Former USC left-hander Tommy Milone was an afterthought for much of his career at USC, another soft-tossing southpaw with limited big-league potential and only some collegiate success.
Then came his junior season in 2008, when he started to tacitly convince major-league teams he was good enough for the next level. Now, Milone, 24, is a Triple-A All-Star for the Syracuse Chiefs of the Washington Nationals organization and is on the verge of a big-league call-up with one of the best strikeout-to-walk ratios in recorded history.
Let's review his past, present and likely future in this mostly-weekly feature on the USC report:Courtesy of USC
Former USC left-hander Tommy Milone, now a Washington farmhand, is on the verge of getting a call-up to the majors.
Milone was without a college scholarship offer until late in his senior year at Saugus High School in Santa Clarita, but he jumped right into USC's starting rotation as a first-year freshman and held his own, winning seven games and recording a 4.64 ERA.
His stuff was much more hittable back then than it is now -- opponents hit .314 against him as a freshman -- but the early stages of his elite control were already evident, as he walked only 21 batters in 98 1/3 innings. He followed up that freshman year with a 5-1 record and 2.61 ERA in the West Coast Collegiate Baseball League over the summer, before he regressed to a 6.17 ERA as a sophomore.
The next summer was when league scouts started to take notice, as Milone was named the Cape Cod Baseball League's top pitcher after a 2.92 ERA and 6-1 record for the Chatham A's. He struck out almost seven times as many batters as he walked that summer, 46 to seven.
Milone was the Trojans' ace in 2008, pitching two shutouts and leading the team in innings pitched (97 1/3) and ERA (3.51). Two weeks later, Washington picked him in the 10th round, and he was in Low-A ball by July.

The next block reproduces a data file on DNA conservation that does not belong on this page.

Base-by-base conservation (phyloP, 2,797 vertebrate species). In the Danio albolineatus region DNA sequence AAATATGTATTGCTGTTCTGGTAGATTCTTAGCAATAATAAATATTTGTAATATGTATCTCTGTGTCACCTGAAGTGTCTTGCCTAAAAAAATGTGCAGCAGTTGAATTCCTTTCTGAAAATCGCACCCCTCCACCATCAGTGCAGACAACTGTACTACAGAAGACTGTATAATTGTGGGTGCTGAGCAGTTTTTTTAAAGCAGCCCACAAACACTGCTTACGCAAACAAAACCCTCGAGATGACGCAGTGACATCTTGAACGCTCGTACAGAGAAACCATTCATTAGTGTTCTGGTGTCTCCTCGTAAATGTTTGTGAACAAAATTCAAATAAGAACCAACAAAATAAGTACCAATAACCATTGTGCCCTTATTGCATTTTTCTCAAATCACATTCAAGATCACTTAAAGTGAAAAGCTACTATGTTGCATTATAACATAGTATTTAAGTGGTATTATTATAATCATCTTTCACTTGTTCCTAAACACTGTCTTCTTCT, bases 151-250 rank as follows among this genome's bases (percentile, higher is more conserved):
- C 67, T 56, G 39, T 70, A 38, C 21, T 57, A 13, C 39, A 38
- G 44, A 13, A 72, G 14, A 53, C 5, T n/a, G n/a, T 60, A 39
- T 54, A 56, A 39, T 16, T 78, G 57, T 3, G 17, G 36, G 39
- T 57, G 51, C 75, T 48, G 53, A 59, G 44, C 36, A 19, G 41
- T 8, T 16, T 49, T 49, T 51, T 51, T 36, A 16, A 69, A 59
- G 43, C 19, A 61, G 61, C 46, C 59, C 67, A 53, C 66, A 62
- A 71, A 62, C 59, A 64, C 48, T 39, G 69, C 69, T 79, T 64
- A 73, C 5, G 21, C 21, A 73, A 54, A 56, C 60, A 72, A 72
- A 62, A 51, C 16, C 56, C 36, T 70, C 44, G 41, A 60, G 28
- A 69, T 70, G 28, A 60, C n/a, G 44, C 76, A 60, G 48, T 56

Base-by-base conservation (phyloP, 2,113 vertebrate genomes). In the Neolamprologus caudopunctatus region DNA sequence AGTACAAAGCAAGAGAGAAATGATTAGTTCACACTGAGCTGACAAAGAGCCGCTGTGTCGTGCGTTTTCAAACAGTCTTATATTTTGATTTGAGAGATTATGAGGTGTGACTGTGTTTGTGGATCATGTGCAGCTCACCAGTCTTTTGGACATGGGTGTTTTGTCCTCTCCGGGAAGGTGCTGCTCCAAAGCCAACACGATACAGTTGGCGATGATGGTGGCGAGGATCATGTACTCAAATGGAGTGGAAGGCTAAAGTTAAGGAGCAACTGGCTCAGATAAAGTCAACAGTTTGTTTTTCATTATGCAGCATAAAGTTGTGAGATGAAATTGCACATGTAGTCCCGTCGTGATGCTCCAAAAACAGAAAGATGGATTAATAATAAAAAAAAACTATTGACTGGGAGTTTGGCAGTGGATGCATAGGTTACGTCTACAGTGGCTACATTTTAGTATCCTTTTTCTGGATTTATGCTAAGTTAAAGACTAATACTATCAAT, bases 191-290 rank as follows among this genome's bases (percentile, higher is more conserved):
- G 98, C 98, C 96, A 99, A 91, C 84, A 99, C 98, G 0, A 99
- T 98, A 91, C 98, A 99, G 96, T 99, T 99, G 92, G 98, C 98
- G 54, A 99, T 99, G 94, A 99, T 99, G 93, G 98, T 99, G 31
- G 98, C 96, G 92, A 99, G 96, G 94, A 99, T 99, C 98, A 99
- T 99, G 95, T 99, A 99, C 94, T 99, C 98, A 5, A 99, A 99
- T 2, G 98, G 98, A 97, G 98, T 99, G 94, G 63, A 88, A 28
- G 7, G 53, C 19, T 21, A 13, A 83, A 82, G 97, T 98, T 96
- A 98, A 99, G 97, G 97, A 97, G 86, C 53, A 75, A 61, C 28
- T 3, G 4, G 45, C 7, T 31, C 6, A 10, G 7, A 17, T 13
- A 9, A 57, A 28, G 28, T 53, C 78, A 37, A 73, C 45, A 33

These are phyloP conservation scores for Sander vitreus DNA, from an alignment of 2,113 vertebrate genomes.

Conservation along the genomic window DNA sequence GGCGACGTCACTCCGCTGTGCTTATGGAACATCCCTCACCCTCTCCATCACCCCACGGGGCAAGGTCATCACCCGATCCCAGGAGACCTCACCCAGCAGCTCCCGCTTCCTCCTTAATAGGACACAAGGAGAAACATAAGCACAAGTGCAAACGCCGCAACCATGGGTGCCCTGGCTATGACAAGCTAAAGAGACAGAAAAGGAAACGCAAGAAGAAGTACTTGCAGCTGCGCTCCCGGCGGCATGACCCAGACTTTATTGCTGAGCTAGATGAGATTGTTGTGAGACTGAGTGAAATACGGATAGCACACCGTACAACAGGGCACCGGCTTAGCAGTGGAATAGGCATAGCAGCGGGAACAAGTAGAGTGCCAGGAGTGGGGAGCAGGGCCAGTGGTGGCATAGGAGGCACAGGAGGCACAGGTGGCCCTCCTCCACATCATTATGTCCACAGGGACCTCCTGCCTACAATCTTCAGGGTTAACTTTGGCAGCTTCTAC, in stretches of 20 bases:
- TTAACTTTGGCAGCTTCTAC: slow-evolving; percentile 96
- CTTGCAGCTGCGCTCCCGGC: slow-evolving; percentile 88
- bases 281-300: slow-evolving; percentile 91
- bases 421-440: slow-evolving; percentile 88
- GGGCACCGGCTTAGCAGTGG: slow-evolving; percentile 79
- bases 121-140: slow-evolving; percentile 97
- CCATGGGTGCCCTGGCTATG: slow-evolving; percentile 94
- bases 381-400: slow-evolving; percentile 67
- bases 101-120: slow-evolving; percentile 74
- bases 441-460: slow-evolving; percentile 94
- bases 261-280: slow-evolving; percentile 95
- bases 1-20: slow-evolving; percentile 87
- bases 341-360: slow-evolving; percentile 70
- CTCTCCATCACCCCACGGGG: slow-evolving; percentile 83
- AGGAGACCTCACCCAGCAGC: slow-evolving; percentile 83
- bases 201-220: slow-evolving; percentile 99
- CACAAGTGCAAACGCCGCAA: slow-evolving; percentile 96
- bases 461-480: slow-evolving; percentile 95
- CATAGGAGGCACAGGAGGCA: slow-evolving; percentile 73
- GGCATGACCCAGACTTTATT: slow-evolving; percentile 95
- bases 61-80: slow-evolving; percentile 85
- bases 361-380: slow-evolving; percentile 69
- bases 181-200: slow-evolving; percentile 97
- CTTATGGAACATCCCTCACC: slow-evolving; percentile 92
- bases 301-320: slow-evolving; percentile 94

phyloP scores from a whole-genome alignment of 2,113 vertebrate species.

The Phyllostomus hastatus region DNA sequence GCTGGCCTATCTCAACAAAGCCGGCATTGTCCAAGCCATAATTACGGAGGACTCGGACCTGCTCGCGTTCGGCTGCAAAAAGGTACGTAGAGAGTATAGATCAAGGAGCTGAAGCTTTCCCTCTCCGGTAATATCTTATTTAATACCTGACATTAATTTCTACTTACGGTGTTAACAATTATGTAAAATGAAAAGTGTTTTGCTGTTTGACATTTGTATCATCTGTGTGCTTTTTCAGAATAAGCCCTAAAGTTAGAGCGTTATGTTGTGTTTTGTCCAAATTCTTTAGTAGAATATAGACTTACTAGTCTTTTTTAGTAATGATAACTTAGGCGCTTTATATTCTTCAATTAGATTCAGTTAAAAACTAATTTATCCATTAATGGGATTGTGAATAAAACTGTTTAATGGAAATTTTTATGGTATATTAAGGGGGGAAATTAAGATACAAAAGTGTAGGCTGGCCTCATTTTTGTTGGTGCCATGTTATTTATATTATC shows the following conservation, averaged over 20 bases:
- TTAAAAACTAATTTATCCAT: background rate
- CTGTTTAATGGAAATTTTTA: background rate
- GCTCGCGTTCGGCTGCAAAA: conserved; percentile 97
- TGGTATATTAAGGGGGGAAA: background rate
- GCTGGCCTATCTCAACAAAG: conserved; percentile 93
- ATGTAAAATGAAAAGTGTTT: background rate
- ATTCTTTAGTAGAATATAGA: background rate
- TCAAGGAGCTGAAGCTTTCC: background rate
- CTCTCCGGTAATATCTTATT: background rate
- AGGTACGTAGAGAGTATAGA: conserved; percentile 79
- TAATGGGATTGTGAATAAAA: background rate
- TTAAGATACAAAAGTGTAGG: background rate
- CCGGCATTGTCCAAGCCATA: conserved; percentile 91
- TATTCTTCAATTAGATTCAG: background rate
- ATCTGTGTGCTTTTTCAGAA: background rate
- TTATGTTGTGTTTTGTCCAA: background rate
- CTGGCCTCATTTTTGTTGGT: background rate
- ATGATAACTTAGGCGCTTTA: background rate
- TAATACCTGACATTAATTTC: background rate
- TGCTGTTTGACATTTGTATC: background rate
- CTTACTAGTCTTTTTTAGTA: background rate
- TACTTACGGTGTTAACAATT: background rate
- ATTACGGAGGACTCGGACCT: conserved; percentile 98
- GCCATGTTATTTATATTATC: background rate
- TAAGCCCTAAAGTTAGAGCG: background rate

Milone hasn't had a bad professional season yet. In parts of four years in the Nationals' system, he has posted cumulative ERAs of 3.51, 2.91, 2.85 and 3.15.
Despite that, and despite the fact he (1) was the Washington minor-league pitcher of the year last season at Double-A and (2) began the 2011 season in Triple-A, Milone didn't secure an invitation to Washington's big-league spring training, where minor-leaguers often get the opportunity to match up against major-leaguers for a few weeks.
No matter, as he has been on an absolute tear this season for Syracuse, with a 7-5 record and 3.15 ERA through 16 starts. The best statistic he has posted yet, though, are the walks: just seven, in 103 innings, for an unreal strikeout-to-walk ratio of over 15.
Milone was selected earlier this month for the Triple-A All-Star Game, scheduled for 6 p.m. PST Wednesday in Salt Lake City. He won't start the game but figures to get an inning or two in relief, as minor-league all-star games are run in much the same format as the big-league varieties.
From there, Milone will fly right back to Pennsylvania to rejoin the Chiefs for five games in four days against the Lehigh Valley Iron Pigs, a Phillies affiliate, beginning with a doubleheader Thursday. He last pitched Thursday against the Pawtucket Red Sox, throwing seven scoreless innings.
As for the rest of the season, Milone figures to get called up to the bigs at least when major-league rosters expand in September -- if not sooner. National prospect analysts are starting to take notice of his superb ERA and super-human walk rate, and many say he's next in line if a Washington starting pitcher happens to get hurt in the next several weeks.
He does have one big-time competitor, beginning next season, for starts with the big club in Washington: Stephen Strasburg. The 2009 No. 1 overall pick underwent Tommy John surgery last September after a spectacular debut with the Nationals in June. He's ace material, obviously, so it's not as if Milone will be going head-to-head with him at the back of the rotation, but it's one less available spot on an all-around young Washington squad that currently has 25-year-old Jordan Zimmermann and 26-year-old John Lannan in its rotation.